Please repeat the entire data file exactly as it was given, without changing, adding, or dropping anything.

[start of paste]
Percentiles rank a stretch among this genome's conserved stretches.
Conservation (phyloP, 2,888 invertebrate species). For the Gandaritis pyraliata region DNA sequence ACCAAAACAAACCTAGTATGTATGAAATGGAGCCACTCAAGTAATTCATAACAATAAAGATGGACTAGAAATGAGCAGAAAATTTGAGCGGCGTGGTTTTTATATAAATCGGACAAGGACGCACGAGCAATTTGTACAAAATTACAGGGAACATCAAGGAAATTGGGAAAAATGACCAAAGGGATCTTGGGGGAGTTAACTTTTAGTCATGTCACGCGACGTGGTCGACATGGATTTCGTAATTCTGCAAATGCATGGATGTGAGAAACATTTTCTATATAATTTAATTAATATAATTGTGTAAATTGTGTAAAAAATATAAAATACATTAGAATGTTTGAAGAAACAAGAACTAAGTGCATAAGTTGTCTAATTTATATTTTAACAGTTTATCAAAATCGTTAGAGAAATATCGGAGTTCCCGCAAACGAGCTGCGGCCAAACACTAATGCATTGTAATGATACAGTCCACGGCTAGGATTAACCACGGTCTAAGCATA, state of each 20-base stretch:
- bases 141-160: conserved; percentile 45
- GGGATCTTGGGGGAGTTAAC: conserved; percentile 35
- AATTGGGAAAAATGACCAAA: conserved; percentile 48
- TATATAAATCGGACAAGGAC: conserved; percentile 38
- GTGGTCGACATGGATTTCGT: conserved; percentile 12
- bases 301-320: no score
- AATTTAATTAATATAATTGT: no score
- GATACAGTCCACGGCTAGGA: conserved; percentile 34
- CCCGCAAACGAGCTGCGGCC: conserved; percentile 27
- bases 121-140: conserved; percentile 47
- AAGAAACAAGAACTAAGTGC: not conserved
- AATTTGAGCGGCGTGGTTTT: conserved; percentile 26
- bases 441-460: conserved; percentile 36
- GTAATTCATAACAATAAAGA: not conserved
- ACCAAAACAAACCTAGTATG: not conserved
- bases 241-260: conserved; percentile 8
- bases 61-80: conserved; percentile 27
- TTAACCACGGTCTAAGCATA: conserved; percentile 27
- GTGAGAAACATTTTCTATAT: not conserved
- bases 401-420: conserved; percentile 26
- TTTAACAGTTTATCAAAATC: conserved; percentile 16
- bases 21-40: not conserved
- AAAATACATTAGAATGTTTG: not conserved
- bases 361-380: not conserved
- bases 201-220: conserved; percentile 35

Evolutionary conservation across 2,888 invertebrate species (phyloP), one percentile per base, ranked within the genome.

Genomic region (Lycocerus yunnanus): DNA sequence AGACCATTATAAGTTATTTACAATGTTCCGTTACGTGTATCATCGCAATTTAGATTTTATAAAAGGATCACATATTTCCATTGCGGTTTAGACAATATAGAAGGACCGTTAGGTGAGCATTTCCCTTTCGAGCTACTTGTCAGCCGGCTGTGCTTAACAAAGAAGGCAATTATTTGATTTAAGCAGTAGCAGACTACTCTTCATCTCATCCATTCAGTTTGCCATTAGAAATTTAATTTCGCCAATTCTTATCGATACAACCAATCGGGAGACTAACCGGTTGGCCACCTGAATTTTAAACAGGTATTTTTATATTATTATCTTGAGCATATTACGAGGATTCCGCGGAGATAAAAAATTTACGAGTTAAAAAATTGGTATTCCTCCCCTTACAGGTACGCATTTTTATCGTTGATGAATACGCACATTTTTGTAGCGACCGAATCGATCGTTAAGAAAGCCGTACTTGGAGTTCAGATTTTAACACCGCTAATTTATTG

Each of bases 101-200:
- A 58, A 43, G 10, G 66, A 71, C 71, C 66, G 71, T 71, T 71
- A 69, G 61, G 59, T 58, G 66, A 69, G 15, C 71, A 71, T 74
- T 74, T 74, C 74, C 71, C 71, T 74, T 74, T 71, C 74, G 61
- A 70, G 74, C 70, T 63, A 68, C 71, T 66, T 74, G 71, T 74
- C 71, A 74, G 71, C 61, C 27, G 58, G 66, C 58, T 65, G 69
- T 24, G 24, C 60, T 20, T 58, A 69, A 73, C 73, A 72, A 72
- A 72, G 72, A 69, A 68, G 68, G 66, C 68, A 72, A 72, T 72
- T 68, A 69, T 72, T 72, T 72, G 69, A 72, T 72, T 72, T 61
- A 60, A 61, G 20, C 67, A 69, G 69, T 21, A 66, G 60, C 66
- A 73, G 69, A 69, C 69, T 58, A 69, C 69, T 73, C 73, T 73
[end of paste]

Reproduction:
Percentiles rank a stretch among this genome's conserved stretches.
Conservation (phyloP, 2,888 invertebrate species). For the Gandaritis pyraliata region DNA sequence ACCAAAACAAACCTAGTATGTATGAAATGGAGCCACTCAAGTAATTCATAACAATAAAGATGGACTAGAAATGAGCAGAAAATTTGAGCGGCGTGGTTTTTATATAAATCGGACAAGGACGCACGAGCAATTTGTACAAAATTACAGGGAACATCAAGGAAATTGGGAAAAATGACCAAAGGGATCTTGGGGGAGTTAACTTTTAGTCATGTCACGCGACGTGGTCGACATGGATTTCGTAATTCTGCAAATGCATGGATGTGAGAAACATTTTCTATATAATTTAATTAATATAATTGTGTAAATTGTGTAAAAAATATAAAATACATTAGAATGTTTGAAGAAACAAGAACTAAGTGCATAAGTTGTCTAATTTATATTTTAACAGTTTATCAAAATCGTTAGAGAAATATCGGAGTTCCCGCAAACGAGCTGCGGCCAAACACTAATGCATTGTAATGATACAGTCCACGGCTAGGATTAACCACGGTCTAAGCATA, state of each 20-base stretch:
- bases 141-160: conserved; percentile 45
- GGGATCTTGGGGGAGTTAAC: conserved; percentile 35
- AATTGGGAAAAATGACCAAA: conserved; percentile 48
- TATATAAATCGGACAAGGAC: conserved; percentile 38
- GTGGTCGACATGGATTTCGT: conserved; percentile 12
- bases 301-320: no score
- AATTTAATTAATATAATTGT: no score
- GATACAGTCCACGGCTAGGA: conserved; percentile 34
- CCCGCAAACGAGCTGCGGCC: conserved; percentile 27
- bases 121-140: conserved; percentile 47
- AAGAAACAAGAACTAAGTGC: not conserved
- AATTTGAGCGGCGTGGTTTT: conserved; percentile 26
- bases 441-460: conserved; percentile 36
- GTAATTCATAACAATAAAGA: not conserved
- ACCAAAACAAACCTAGTATG: not conserved
- bases 241-260: conserved; percentile 8
- bases 61-80: conserved; percentile 27
- TTAACCACGGTCTAAGCATA: conserved; percentile 27
- GTGAGAAACATTTTCTATAT: not conserved
- bases 401-420: conserved; percentile 26
- TTTAACAGTTTATCAAAATC: conserved; percentile 16
- bases 21-40: not conserved
- AAAATACATTAGAATGTTTG: not conserved
- bases 361-380: not conserved
- bases 201-220: conserved; percentile 35

Evolutionary conservation across 2,888 invertebrate species (phyloP), one percentile per base, ranked within the genome.

Genomic region (Lycocerus yunnanus): DNA sequence AGACCATTATAAGTTATTTACAATGTTCCGTTACGTGTATCATCGCAATTTAGATTTTATAAAAGGATCACATATTTCCATTGCGGTTTAGACAATATAGAAGGACCGTTAGGTGAGCATTTCCCTTTCGAGCTACTTGTCAGCCGGCTGTGCTTAACAAAGAAGGCAATTATTTGATTTAAGCAGTAGCAGACTACTCTTCATCTCATCCATTCAGTTTGCCATTAGAAATTTAATTTCGCCAATTCTTATCGATACAACCAATCGGGAGACTAACCGGTTGGCCACCTGAATTTTAAACAGGTATTTTTATATTATTATCTTGAGCATATTACGAGGATTCCGCGGAGATAAAAAATTTACGAGTTAAAAAATTGGTATTCCTCCCCTTACAGGTACGCATTTTTATCGTTGATGAATACGCACATTTTTGTAGCGACCGAATCGATCGTTAAGAAAGCCGTACTTGGAGTTCAGATTTTAACACCGCTAATTTATTG

Each of bases 101-200:
- A 58, A 43, G 10, G 66, A 71, C 71, C 66, G 71, T 71, T 71
- A 69, G 61, G 59, T 58, G 66, A 69, G 15, C 71, A 71, T 74
- T 74, T 74, C 74, C 71, C 71, T 74, T 74, T 71, C 74, G 61
- A 70, G 74, C 70, T 63, A 68, C 71, T 66, T 74, G 71, T 74
- C 71, A 74, G 71, C 61, C 27, G 58, G 66, C 58, T 65, G 69
- T 24, G 24, C 60, T 20, T 58, A 69, A 73, C 73, A 72, A 72
- A 72, G 72, A 69, A 68, G 68, G 66, C 68, A 72, A 72, T 72
- T 68, A 69, T 72, T 72, T 72, G 69, A 72, T 72, T 72, T 61
- A 60, A 61, G 20, C 67, A 69, G 69, T 21, A 66, G 60, C 66
- A 73, G 69, A 69, C 69, T 58, A 69, C 69, T 73, C 73, T 73